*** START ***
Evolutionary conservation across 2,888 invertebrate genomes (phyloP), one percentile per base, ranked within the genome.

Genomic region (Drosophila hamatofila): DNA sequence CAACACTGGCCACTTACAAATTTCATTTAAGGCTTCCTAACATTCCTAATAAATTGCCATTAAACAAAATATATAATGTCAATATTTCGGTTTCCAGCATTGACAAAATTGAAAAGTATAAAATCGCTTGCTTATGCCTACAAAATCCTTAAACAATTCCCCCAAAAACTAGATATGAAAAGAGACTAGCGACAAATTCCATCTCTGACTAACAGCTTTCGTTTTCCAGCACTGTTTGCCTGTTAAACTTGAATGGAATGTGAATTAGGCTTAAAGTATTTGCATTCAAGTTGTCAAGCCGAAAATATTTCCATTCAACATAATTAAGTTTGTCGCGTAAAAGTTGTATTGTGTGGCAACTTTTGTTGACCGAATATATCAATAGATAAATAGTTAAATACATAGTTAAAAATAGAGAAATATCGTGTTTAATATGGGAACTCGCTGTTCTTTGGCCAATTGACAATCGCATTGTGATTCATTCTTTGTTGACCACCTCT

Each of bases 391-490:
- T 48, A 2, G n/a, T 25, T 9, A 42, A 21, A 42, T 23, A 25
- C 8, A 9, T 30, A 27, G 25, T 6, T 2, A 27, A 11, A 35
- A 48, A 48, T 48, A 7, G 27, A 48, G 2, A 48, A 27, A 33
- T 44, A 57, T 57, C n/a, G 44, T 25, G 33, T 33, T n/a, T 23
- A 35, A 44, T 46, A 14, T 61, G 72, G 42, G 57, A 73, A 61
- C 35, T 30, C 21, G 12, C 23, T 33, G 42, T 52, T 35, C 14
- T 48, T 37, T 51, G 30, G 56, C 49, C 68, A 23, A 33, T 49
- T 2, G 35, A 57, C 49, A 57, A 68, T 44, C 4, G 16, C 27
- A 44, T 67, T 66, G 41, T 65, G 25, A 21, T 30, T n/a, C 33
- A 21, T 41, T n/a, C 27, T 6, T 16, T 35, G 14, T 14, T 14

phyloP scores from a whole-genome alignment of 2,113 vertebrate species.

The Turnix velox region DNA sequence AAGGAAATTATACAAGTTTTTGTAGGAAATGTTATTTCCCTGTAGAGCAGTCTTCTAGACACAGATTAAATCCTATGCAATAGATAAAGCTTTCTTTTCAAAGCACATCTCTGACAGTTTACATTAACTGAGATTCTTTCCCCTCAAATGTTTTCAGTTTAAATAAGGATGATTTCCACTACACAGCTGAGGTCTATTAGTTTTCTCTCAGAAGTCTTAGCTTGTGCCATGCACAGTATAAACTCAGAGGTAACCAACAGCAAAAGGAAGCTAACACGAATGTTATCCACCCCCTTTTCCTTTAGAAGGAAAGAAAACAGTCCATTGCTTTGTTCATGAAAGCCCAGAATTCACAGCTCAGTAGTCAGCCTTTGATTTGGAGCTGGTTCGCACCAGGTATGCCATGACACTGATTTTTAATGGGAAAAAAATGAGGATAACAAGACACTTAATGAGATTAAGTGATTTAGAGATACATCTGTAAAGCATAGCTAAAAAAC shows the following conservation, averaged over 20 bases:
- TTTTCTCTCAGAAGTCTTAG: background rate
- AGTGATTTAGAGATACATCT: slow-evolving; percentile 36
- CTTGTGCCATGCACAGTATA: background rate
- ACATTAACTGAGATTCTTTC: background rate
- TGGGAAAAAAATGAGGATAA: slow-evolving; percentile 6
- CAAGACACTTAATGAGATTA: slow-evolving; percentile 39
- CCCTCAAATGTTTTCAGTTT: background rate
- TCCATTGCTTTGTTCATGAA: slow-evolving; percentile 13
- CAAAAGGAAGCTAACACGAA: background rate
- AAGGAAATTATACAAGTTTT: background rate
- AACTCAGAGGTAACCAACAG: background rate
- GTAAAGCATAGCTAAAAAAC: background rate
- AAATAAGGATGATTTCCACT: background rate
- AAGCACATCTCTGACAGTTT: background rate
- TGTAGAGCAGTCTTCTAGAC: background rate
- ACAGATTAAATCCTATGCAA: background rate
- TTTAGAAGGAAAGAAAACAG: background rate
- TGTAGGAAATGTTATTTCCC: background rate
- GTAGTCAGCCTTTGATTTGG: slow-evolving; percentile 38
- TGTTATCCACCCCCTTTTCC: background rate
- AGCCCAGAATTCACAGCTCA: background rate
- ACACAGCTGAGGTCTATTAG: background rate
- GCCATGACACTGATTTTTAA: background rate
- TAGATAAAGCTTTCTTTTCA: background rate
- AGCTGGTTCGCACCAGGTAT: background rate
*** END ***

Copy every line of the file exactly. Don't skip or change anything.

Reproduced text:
Evolutionary conservation across 2,888 invertebrate genomes (phyloP), one percentile per base, ranked within the genome.

Genomic region (Drosophila hamatofila): DNA sequence CAACACTGGCCACTTACAAATTTCATTTAAGGCTTCCTAACATTCCTAATAAATTGCCATTAAACAAAATATATAATGTCAATATTTCGGTTTCCAGCATTGACAAAATTGAAAAGTATAAAATCGCTTGCTTATGCCTACAAAATCCTTAAACAATTCCCCCAAAAACTAGATATGAAAAGAGACTAGCGACAAATTCCATCTCTGACTAACAGCTTTCGTTTTCCAGCACTGTTTGCCTGTTAAACTTGAATGGAATGTGAATTAGGCTTAAAGTATTTGCATTCAAGTTGTCAAGCCGAAAATATTTCCATTCAACATAATTAAGTTTGTCGCGTAAAAGTTGTATTGTGTGGCAACTTTTGTTGACCGAATATATCAATAGATAAATAGTTAAATACATAGTTAAAAATAGAGAAATATCGTGTTTAATATGGGAACTCGCTGTTCTTTGGCCAATTGACAATCGCATTGTGATTCATTCTTTGTTGACCACCTCT

Each of bases 391-490:
- T 48, A 2, G n/a, T 25, T 9, A 42, A 21, A 42, T 23, A 25
- C 8, A 9, T 30, A 27, G 25, T 6, T 2, A 27, A 11, A 35
- A 48, A 48, T 48, A 7, G 27, A 48, G 2, A 48, A 27, A 33
- T 44, A 57, T 57, C n/a, G 44, T 25, G 33, T 33, T n/a, T 23
- A 35, A 44, T 46, A 14, T 61, G 72, G 42, G 57, A 73, A 61
- C 35, T 30, C 21, G 12, C 23, T 33, G 42, T 52, T 35, C 14
- T 48, T 37, T 51, G 30, G 56, C 49, C 68, A 23, A 33, T 49
- T 2, G 35, A 57, C 49, A 57, A 68, T 44, C 4, G 16, C 27
- A 44, T 67, T 66, G 41, T 65, G 25, A 21, T 30, T n/a, C 33
- A 21, T 41, T n/a, C 27, T 6, T 16, T 35, G 14, T 14, T 14

phyloP scores from a whole-genome alignment of 2,113 vertebrate species.

The Turnix velox region DNA sequence AAGGAAATTATACAAGTTTTTGTAGGAAATGTTATTTCCCTGTAGAGCAGTCTTCTAGACACAGATTAAATCCTATGCAATAGATAAAGCTTTCTTTTCAAAGCACATCTCTGACAGTTTACATTAACTGAGATTCTTTCCCCTCAAATGTTTTCAGTTTAAATAAGGATGATTTCCACTACACAGCTGAGGTCTATTAGTTTTCTCTCAGAAGTCTTAGCTTGTGCCATGCACAGTATAAACTCAGAGGTAACCAACAGCAAAAGGAAGCTAACACGAATGTTATCCACCCCCTTTTCCTTTAGAAGGAAAGAAAACAGTCCATTGCTTTGTTCATGAAAGCCCAGAATTCACAGCTCAGTAGTCAGCCTTTGATTTGGAGCTGGTTCGCACCAGGTATGCCATGACACTGATTTTTAATGGGAAAAAAATGAGGATAACAAGACACTTAATGAGATTAAGTGATTTAGAGATACATCTGTAAAGCATAGCTAAAAAAC shows the following conservation, averaged over 20 bases:
- TTTTCTCTCAGAAGTCTTAG: background rate
- AGTGATTTAGAGATACATCT: slow-evolving; percentile 36
- CTTGTGCCATGCACAGTATA: background rate
- ACATTAACTGAGATTCTTTC: background rate
- TGGGAAAAAAATGAGGATAA: slow-evolving; percentile 6
- CAAGACACTTAATGAGATTA: slow-evolving; percentile 39
- CCCTCAAATGTTTTCAGTTT: background rate
- TCCATTGCTTTGTTCATGAA: slow-evolving; percentile 13
- CAAAAGGAAGCTAACACGAA: background rate
- AAGGAAATTATACAAGTTTT: background rate
- AACTCAGAGGTAACCAACAG: background rate
- GTAAAGCATAGCTAAAAAAC: background rate
- AAATAAGGATGATTTCCACT: background rate
- AAGCACATCTCTGACAGTTT: background rate
- TGTAGAGCAGTCTTCTAGAC: background rate
- ACAGATTAAATCCTATGCAA: background rate
- TTTAGAAGGAAAGAAAACAG: background rate
- TGTAGGAAATGTTATTTCCC: background rate
- GTAGTCAGCCTTTGATTTGG: slow-evolving; percentile 38
- TGTTATCCACCCCCTTTTCC: background rate
- AGCCCAGAATTCACAGCTCA: background rate
- ACACAGCTGAGGTCTATTAG: background rate
- GCCATGACACTGATTTTTAA: background rate
- TAGATAAAGCTTTCTTTTCA: background rate
- AGCTGGTTCGCACCAGGTAT: background rate